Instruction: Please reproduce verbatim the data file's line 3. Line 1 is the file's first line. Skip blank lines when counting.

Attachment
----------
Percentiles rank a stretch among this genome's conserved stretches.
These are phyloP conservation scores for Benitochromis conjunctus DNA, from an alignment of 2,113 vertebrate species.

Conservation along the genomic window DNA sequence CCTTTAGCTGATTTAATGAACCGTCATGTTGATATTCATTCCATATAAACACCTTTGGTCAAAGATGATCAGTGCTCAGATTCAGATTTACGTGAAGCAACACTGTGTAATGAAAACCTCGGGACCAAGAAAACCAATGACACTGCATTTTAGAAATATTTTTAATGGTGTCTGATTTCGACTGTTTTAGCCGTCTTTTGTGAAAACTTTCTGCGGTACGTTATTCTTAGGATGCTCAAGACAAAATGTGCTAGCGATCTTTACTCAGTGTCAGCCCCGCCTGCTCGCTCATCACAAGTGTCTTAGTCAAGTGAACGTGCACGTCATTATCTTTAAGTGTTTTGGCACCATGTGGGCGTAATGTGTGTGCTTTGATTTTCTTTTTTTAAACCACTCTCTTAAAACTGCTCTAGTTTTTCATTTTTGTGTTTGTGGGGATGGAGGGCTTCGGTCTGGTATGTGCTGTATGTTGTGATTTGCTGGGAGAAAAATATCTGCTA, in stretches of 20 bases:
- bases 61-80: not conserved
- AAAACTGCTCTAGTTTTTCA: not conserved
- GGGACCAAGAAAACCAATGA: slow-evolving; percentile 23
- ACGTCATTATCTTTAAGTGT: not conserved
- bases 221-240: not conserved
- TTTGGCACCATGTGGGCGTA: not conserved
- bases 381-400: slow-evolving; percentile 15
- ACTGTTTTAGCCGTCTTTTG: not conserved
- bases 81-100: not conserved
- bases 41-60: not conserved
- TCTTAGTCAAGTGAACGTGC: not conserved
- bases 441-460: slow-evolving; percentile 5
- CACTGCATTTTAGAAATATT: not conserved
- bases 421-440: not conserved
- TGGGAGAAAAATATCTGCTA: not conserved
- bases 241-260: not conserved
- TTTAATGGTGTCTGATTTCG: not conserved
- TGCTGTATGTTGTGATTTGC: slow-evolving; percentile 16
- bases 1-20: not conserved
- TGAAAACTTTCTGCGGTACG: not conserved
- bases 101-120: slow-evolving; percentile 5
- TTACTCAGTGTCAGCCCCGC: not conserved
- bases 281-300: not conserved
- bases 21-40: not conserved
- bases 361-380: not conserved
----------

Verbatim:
Conservation along the genomic window DNA sequence CCTTTAGCTGATTTAATGAACCGTCATGTTGATATTCATTCCATATAAACACCTTTGGTCAAAGATGATCAGTGCTCAGATTCAGATTTACGTGAAGCAACACTGTGTAATGAAAACCTCGGGACCAAGAAAACCAATGACACTGCATTTTAGAAATATTTTTAATGGTGTCTGATTTCGACTGTTTTAGCCGTCTTTTGTGAAAACTTTCTGCGGTACGTTATTCTTAGGATGCTCAAGACAAAATGTGCTAGCGATCTTTACTCAGTGTCAGCCCCGCCTGCTCGCTCATCACAAGTGTCTTAGTCAAGTGAACGTGCACGTCATTATCTTTAAGTGTTTTGGCACCATGTGGGCGTAATGTGTGTGCTTTGATTTTCTTTTTTTAAACCACTCTCTTAAAACTGCTCTAGTTTTTCATTTTTGTGTTTGTGGGGATGGAGGGCTTCGGTCTGGTATGTGCTGTATGTTGTGATTTGCTGGGAGAAAAATATCTGCTA, in stretches of 20 bases: